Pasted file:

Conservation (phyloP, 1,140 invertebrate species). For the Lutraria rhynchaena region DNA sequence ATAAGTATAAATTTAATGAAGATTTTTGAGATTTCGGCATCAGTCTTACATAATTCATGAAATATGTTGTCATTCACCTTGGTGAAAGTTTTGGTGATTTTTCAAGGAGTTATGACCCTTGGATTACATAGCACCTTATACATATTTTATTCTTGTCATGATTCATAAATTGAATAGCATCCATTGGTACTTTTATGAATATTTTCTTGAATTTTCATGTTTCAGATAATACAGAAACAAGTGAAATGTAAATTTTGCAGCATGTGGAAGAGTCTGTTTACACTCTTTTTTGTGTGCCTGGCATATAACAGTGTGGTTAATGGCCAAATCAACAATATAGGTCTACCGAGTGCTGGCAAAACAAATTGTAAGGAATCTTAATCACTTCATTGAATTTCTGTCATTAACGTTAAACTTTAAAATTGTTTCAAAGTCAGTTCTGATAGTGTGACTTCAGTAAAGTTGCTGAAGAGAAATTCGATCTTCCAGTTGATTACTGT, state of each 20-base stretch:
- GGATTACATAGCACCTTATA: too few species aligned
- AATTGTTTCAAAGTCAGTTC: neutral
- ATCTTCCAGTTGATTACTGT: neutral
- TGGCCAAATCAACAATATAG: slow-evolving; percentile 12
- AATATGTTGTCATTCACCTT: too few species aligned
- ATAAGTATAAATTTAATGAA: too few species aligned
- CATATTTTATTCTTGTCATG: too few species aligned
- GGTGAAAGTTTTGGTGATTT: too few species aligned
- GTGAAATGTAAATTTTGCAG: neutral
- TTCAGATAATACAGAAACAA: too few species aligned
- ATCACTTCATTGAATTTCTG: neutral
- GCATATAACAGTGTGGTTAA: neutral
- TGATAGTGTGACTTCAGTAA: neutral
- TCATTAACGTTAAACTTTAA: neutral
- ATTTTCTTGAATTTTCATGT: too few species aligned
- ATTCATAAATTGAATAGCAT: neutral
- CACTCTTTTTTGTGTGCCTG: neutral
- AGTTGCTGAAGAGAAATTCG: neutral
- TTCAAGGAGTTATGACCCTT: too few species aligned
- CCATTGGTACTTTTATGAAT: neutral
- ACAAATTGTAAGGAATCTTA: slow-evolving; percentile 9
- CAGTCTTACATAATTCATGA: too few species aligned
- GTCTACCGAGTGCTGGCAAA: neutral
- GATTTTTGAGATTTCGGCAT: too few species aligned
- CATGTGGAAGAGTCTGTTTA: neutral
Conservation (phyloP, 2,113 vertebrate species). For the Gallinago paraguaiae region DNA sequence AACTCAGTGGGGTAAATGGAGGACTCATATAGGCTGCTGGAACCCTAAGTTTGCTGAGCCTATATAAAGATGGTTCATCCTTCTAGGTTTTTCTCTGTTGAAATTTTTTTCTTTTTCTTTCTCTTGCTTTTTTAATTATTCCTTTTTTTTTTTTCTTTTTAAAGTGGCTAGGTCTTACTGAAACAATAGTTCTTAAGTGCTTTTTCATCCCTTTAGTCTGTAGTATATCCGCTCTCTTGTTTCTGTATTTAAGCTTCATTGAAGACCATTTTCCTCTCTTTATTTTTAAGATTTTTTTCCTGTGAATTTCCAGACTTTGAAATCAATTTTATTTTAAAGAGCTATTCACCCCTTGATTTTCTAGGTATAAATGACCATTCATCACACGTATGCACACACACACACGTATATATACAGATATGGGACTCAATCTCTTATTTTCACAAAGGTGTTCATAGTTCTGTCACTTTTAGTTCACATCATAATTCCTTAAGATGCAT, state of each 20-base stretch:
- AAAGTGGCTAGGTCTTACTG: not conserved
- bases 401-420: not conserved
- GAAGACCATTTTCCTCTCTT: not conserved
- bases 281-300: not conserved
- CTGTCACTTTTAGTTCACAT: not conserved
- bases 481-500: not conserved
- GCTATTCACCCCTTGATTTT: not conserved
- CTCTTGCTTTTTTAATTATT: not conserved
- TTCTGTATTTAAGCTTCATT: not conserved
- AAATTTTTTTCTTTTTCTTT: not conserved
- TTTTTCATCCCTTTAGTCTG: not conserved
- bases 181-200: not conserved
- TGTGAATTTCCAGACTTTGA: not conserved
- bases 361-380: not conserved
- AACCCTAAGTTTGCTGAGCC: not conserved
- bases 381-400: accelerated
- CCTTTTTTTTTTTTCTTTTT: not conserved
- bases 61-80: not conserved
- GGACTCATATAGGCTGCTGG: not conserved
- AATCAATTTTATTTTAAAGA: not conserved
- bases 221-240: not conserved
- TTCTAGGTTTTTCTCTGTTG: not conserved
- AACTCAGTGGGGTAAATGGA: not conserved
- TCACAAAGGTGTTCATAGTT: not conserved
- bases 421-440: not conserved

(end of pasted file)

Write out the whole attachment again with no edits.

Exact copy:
Conservation (phyloP, 1,140 invertebrate species). For the Lutraria rhynchaena region DNA sequence ATAAGTATAAATTTAATGAAGATTTTTGAGATTTCGGCATCAGTCTTACATAATTCATGAAATATGTTGTCATTCACCTTGGTGAAAGTTTTGGTGATTTTTCAAGGAGTTATGACCCTTGGATTACATAGCACCTTATACATATTTTATTCTTGTCATGATTCATAAATTGAATAGCATCCATTGGTACTTTTATGAATATTTTCTTGAATTTTCATGTTTCAGATAATACAGAAACAAGTGAAATGTAAATTTTGCAGCATGTGGAAGAGTCTGTTTACACTCTTTTTTGTGTGCCTGGCATATAACAGTGTGGTTAATGGCCAAATCAACAATATAGGTCTACCGAGTGCTGGCAAAACAAATTGTAAGGAATCTTAATCACTTCATTGAATTTCTGTCATTAACGTTAAACTTTAAAATTGTTTCAAAGTCAGTTCTGATAGTGTGACTTCAGTAAAGTTGCTGAAGAGAAATTCGATCTTCCAGTTGATTACTGT, state of each 20-base stretch:
- GGATTACATAGCACCTTATA: too few species aligned
- AATTGTTTCAAAGTCAGTTC: neutral
- ATCTTCCAGTTGATTACTGT: neutral
- TGGCCAAATCAACAATATAG: slow-evolving; percentile 12
- AATATGTTGTCATTCACCTT: too few species aligned
- ATAAGTATAAATTTAATGAA: too few species aligned
- CATATTTTATTCTTGTCATG: too few species aligned
- GGTGAAAGTTTTGGTGATTT: too few species aligned
- GTGAAATGTAAATTTTGCAG: neutral
- TTCAGATAATACAGAAACAA: too few species aligned
- ATCACTTCATTGAATTTCTG: neutral
- GCATATAACAGTGTGGTTAA: neutral
- TGATAGTGTGACTTCAGTAA: neutral
- TCATTAACGTTAAACTTTAA: neutral
- ATTTTCTTGAATTTTCATGT: too few species aligned
- ATTCATAAATTGAATAGCAT: neutral
- CACTCTTTTTTGTGTGCCTG: neutral
- AGTTGCTGAAGAGAAATTCG: neutral
- TTCAAGGAGTTATGACCCTT: too few species aligned
- CCATTGGTACTTTTATGAAT: neutral
- ACAAATTGTAAGGAATCTTA: slow-evolving; percentile 9
- CAGTCTTACATAATTCATGA: too few species aligned
- GTCTACCGAGTGCTGGCAAA: neutral
- GATTTTTGAGATTTCGGCAT: too few species aligned
- CATGTGGAAGAGTCTGTTTA: neutral
Conservation (phyloP, 2,113 vertebrate species). For the Gallinago paraguaiae region DNA sequence AACTCAGTGGGGTAAATGGAGGACTCATATAGGCTGCTGGAACCCTAAGTTTGCTGAGCCTATATAAAGATGGTTCATCCTTCTAGGTTTTTCTCTGTTGAAATTTTTTTCTTTTTCTTTCTCTTGCTTTTTTAATTATTCCTTTTTTTTTTTTCTTTTTAAAGTGGCTAGGTCTTACTGAAACAATAGTTCTTAAGTGCTTTTTCATCCCTTTAGTCTGTAGTATATCCGCTCTCTTGTTTCTGTATTTAAGCTTCATTGAAGACCATTTTCCTCTCTTTATTTTTAAGATTTTTTTCCTGTGAATTTCCAGACTTTGAAATCAATTTTATTTTAAAGAGCTATTCACCCCTTGATTTTCTAGGTATAAATGACCATTCATCACACGTATGCACACACACACACGTATATATACAGATATGGGACTCAATCTCTTATTTTCACAAAGGTGTTCATAGTTCTGTCACTTTTAGTTCACATCATAATTCCTTAAGATGCAT, state of each 20-base stretch:
- AAAGTGGCTAGGTCTTACTG: not conserved
- bases 401-420: not conserved
- GAAGACCATTTTCCTCTCTT: not conserved
- bases 281-300: not conserved
- CTGTCACTTTTAGTTCACAT: not conserved
- bases 481-500: not conserved
- GCTATTCACCCCTTGATTTT: not conserved
- CTCTTGCTTTTTTAATTATT: not conserved
- TTCTGTATTTAAGCTTCATT: not conserved
- AAATTTTTTTCTTTTTCTTT: not conserved
- TTTTTCATCCCTTTAGTCTG: not conserved
- bases 181-200: not conserved
- TGTGAATTTCCAGACTTTGA: not conserved
- bases 361-380: not conserved
- AACCCTAAGTTTGCTGAGCC: not conserved
- bases 381-400: accelerated
- CCTTTTTTTTTTTTCTTTTT: not conserved
- bases 61-80: not conserved
- GGACTCATATAGGCTGCTGG: not conserved
- AATCAATTTTATTTTAAAGA: not conserved
- bases 221-240: not conserved
- TTCTAGGTTTTTCTCTGTTG: not conserved
- AACTCAGTGGGGTAAATGGA: not conserved
- TCACAAAGGTGTTCATAGTT: not conserved
- bases 421-440: not conserved